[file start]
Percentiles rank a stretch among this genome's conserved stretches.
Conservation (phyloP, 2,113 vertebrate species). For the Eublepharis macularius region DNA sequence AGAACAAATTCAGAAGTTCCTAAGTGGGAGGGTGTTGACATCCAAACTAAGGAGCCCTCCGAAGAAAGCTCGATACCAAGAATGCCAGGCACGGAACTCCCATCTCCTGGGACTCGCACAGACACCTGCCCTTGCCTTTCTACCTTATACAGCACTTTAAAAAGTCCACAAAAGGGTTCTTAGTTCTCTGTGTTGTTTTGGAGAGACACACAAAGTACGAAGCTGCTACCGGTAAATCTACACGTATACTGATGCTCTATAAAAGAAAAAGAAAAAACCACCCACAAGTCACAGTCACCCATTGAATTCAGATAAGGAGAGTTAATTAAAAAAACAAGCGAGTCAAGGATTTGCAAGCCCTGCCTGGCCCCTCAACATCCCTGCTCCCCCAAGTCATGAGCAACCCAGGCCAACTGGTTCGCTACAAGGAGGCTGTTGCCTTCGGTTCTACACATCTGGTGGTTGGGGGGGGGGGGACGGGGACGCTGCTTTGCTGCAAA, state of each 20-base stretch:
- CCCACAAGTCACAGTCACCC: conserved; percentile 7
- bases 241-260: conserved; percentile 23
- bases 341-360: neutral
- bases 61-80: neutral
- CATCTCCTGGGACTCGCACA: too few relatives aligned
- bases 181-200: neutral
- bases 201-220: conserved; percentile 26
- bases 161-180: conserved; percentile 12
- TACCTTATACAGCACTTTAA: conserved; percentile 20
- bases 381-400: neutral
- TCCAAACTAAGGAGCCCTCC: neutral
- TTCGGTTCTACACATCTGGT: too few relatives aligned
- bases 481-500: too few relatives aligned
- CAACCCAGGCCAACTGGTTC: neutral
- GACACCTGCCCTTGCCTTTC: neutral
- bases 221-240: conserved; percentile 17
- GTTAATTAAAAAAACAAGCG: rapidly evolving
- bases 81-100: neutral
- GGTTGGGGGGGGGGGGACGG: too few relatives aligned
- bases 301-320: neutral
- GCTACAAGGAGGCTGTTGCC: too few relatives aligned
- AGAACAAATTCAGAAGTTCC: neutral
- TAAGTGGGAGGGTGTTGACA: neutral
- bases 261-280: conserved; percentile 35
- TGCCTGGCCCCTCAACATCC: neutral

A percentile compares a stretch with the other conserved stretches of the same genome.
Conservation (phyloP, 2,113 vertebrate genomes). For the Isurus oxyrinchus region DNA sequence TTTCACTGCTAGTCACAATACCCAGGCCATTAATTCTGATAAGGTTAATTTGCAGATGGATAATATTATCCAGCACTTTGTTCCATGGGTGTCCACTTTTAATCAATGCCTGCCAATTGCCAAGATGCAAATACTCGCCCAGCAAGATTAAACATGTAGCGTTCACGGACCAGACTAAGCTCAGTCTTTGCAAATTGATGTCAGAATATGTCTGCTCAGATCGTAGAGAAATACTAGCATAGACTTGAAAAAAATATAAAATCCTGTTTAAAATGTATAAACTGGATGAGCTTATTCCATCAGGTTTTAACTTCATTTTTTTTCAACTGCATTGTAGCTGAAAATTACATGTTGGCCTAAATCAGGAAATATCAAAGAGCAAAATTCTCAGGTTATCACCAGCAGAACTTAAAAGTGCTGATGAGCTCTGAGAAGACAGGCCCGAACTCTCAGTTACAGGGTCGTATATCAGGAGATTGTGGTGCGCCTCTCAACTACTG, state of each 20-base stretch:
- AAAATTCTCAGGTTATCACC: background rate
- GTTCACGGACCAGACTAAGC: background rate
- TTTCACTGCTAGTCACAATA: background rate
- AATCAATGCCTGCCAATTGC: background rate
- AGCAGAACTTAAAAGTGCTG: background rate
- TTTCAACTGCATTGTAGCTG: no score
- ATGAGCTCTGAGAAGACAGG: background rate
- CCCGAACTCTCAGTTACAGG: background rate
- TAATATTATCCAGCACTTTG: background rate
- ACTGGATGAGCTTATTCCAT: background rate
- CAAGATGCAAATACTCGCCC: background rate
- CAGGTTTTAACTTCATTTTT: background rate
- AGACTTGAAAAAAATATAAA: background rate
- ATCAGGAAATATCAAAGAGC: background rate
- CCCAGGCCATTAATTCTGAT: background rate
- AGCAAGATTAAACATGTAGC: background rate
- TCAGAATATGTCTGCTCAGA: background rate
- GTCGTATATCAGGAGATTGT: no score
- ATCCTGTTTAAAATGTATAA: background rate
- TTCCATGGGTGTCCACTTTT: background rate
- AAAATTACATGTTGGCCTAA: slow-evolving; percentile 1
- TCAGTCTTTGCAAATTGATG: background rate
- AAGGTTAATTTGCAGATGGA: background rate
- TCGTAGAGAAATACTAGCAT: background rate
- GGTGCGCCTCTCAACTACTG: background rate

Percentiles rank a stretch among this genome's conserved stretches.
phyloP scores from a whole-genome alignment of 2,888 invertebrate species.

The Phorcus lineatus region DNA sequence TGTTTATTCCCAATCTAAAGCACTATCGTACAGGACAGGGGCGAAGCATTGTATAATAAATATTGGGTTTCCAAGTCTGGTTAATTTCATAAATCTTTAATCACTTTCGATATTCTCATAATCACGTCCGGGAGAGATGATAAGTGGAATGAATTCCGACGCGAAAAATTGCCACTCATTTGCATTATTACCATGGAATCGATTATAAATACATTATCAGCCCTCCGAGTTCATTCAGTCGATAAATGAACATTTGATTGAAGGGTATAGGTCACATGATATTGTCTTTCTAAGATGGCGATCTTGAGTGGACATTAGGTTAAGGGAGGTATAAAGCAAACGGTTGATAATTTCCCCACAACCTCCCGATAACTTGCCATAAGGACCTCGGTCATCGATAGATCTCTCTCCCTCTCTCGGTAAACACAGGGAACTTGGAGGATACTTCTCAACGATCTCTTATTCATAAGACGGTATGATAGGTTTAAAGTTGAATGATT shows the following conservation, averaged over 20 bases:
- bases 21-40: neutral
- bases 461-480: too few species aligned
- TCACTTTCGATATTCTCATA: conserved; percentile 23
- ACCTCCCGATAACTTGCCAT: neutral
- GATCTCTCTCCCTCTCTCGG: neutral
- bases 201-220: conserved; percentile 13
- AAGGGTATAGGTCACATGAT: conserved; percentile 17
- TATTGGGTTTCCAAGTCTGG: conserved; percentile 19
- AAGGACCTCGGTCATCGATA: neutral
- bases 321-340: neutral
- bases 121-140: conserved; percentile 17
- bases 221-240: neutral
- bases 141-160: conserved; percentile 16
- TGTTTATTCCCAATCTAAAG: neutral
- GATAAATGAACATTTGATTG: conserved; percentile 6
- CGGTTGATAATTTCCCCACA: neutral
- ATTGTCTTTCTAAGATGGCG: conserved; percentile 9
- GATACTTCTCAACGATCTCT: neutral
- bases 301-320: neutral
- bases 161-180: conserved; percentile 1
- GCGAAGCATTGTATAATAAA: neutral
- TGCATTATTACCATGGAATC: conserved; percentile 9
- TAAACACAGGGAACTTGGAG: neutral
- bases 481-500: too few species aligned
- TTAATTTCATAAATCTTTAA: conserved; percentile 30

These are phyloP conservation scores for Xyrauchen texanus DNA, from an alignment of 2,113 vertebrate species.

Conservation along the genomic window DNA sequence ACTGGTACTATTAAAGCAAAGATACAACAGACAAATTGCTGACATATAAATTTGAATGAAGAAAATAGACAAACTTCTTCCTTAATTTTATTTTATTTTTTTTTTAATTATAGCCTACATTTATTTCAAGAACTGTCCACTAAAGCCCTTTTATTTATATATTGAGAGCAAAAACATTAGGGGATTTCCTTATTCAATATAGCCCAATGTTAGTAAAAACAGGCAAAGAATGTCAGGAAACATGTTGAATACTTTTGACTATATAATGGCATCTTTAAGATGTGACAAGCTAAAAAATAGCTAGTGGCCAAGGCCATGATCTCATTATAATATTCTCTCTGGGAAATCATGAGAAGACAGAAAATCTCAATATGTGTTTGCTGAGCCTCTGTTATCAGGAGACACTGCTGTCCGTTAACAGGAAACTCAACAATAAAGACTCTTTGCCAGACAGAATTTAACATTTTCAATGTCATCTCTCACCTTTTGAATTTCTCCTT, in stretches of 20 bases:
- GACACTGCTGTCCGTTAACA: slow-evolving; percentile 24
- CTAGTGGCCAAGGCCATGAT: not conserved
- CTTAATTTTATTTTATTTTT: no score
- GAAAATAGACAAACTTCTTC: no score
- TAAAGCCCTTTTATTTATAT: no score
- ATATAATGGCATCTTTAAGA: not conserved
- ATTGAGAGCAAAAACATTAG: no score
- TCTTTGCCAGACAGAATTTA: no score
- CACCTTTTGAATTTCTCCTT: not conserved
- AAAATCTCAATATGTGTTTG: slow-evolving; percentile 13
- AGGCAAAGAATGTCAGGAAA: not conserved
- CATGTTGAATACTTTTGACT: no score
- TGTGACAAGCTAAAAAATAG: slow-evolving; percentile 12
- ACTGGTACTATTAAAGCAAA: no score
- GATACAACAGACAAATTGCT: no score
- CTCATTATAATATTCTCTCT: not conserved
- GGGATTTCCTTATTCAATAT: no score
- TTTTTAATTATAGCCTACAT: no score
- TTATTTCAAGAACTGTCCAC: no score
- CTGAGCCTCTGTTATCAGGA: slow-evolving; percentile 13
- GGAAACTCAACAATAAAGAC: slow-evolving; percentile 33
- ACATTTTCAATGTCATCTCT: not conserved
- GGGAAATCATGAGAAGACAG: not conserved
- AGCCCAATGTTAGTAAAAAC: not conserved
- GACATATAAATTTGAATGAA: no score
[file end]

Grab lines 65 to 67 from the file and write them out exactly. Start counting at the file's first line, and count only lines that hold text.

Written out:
- TATTGGGTTTCCAAGTCTGG: conserved; percentile 19
- AAGGACCTCGGTCATCGATA: neutral
- bases 321-340: neutral